Feeling in Control
Sailing a small yacht means knowing the capabilities of the craft and utilising all available resources to sail skilfully across the sea. Being in control means the yacht can be manoeuvred quickly and easily. Clever harnessing of resources allows for the yacht to be sailed by adapting to subtle changes in the use of the sailor’s body, the boat and the elements. The direction of sail can be changed frequently according to the speed and direction of the wind. Changing the direction of a large vessel is not as easy as it takes a lot of time and energy.
Examples of questions you might use when coaching around Feeling in Control
– How can you identify the resources and skills that you need? How can you harness all the necessary resources?
– What do you need to do to ensure that you have everything required for a task?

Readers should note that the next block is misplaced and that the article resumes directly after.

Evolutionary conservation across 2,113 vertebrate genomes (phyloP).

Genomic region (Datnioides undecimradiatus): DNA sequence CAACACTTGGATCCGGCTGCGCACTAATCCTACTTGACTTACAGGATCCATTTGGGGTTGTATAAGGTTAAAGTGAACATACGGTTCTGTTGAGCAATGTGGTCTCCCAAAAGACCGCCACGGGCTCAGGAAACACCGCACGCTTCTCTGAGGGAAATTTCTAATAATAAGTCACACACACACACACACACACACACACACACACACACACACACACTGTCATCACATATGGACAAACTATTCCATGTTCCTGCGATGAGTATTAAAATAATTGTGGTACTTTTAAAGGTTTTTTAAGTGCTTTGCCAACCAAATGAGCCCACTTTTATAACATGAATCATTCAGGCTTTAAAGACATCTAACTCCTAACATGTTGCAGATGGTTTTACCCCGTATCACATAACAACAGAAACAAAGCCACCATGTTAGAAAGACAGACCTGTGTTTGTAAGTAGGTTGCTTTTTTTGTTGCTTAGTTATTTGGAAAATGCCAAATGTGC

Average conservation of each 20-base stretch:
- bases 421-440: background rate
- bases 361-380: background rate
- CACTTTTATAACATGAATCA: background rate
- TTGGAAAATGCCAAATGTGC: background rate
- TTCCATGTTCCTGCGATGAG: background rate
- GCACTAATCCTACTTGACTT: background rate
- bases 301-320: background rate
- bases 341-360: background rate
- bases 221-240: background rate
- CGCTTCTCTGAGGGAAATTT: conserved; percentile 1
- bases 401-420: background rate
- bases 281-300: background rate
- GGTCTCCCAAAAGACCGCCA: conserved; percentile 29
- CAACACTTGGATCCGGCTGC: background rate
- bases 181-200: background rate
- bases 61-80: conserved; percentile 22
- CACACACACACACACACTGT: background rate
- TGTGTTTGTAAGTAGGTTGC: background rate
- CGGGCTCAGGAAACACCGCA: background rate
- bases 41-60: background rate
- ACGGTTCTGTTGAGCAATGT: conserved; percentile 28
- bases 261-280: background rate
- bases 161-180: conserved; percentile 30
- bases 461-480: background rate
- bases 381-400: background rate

– How do you practise and develop your skills?
– How confident are you in your ability to meet any challenge?
– What do you need to develop to meet these challenges? Where are you going to get this support?
– What does it take for you to feel in control and be immersed in an activity?
– How does it feel to be in control, to have complete concentrated involvement in a task? How do you invest attention into the task? How do you maintain that control?
– How flexible are you in adapting to situations that take control or resources away from you?
– How does this impact upon you? What are your feelings and attitude towards this? What resources do you need to get back in order to regain control?
One of a series of 18 images from the coaching toolbox – Images of Resilience
Find out more about resilience in “The Authority Guide to Emotional Resilience in Business” by Robin Hills.